It has now been found that the commercial cultivated mushroom species will grow off a near-vertical surface of growing medium, and it is a main object of the present invention to exploit this discovery and thereby overcome the problems of wetting the mushroom caps during watering and the problem of damage to the mushrooms during picking.
The invention provides a method of growing mushrooms comprising filling a tray with compost mixed with mushroom spawn, covering the compost with a layer of casing medium, supporting the tray in a horizontal disposition under growing conditions until the mycelium of the spawn has fully colonized the casing medium which is thereby consolidated, and then supporting the tray in an upright disposition under mushroom growing conditions so that the mushrooms grow from the upright face of the consolidated casing medium.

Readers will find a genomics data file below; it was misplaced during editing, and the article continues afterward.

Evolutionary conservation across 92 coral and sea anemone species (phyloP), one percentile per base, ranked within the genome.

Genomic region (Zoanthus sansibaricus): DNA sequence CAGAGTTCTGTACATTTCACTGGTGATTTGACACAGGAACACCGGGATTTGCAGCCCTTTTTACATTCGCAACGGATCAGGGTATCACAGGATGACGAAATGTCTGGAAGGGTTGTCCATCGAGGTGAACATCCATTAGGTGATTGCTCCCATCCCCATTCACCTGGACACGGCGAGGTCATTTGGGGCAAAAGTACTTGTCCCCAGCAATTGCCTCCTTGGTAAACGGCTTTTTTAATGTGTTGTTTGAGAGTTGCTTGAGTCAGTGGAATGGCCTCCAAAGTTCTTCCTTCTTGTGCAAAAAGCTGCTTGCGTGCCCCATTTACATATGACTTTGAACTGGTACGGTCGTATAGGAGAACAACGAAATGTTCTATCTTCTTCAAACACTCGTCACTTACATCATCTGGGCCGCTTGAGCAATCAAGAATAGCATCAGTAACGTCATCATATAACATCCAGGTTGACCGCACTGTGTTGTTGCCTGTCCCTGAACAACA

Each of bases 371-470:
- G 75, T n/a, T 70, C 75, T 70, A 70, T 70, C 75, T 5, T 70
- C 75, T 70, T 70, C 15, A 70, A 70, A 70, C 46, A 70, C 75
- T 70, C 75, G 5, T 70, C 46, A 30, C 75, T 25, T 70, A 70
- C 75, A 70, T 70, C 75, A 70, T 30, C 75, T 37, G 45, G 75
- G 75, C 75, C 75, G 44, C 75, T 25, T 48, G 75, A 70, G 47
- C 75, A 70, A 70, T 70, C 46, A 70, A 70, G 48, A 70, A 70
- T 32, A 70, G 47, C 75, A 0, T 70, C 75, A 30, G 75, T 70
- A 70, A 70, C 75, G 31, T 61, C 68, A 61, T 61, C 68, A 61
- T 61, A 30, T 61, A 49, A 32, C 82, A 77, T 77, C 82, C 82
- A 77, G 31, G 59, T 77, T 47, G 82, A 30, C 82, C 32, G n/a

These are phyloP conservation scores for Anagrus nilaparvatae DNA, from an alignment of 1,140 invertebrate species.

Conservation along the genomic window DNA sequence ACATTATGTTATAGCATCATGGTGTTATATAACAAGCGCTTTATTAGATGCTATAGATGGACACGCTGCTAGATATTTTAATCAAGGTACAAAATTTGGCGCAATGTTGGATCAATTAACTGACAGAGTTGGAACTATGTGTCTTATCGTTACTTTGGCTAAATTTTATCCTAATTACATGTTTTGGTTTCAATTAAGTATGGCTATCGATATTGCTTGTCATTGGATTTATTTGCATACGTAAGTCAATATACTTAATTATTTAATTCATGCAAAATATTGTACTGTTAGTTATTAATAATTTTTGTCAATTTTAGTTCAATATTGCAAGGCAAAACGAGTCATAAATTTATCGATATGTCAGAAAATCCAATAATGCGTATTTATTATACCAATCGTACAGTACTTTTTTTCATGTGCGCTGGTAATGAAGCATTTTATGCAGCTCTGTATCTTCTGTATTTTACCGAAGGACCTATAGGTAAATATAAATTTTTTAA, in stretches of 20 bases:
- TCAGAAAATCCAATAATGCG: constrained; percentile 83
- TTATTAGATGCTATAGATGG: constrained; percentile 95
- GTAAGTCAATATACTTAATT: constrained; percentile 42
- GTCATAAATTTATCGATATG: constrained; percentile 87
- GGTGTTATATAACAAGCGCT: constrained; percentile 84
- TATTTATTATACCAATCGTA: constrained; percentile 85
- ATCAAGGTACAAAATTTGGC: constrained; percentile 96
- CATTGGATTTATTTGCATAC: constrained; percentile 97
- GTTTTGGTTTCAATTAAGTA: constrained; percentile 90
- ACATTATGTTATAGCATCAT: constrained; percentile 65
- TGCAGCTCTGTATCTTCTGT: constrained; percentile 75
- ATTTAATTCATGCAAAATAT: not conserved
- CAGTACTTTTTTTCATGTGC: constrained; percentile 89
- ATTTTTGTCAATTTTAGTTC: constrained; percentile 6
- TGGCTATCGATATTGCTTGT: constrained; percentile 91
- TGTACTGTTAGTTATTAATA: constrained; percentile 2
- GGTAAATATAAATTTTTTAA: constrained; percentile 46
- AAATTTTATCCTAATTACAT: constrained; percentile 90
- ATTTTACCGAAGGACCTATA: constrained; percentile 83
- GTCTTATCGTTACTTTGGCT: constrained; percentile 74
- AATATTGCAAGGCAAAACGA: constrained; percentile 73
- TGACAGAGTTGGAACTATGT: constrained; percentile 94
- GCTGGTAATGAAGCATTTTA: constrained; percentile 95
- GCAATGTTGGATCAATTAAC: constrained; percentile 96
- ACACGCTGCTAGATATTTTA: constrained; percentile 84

The method preferably also includes watering the casing medium by capillary action or by trickle feed to the region of the top edge of the casing medium when the tray is upright. This means that adequate watering can be provided to the whole of the layer of casing medium from which the mushrooms grow, without application of water to the mushroom caps while they are growing.
The mushrooms are preferably selectively harvested by cutting them with a vibratory tool having a cutting edge which vibrates in the direction of advance of the tool, and then allowing the cut mushroom to fall into a container. This means that the cut mushrooms do not have to be touched by the picker and the only damage which they might sustain is during their fall into a container such as a packing box which is held beneath mushrooms as they are cut.
The invention also comprehends apparatus for growing mushrooms, which apparatus comprises a tray for containing compost covered with a layer of casing medium, a rotationally secure support member against which the tray may be supported in an upright disposition, and watering means for watering the casing medium layer on the compost in the tray whilst the tray is upright.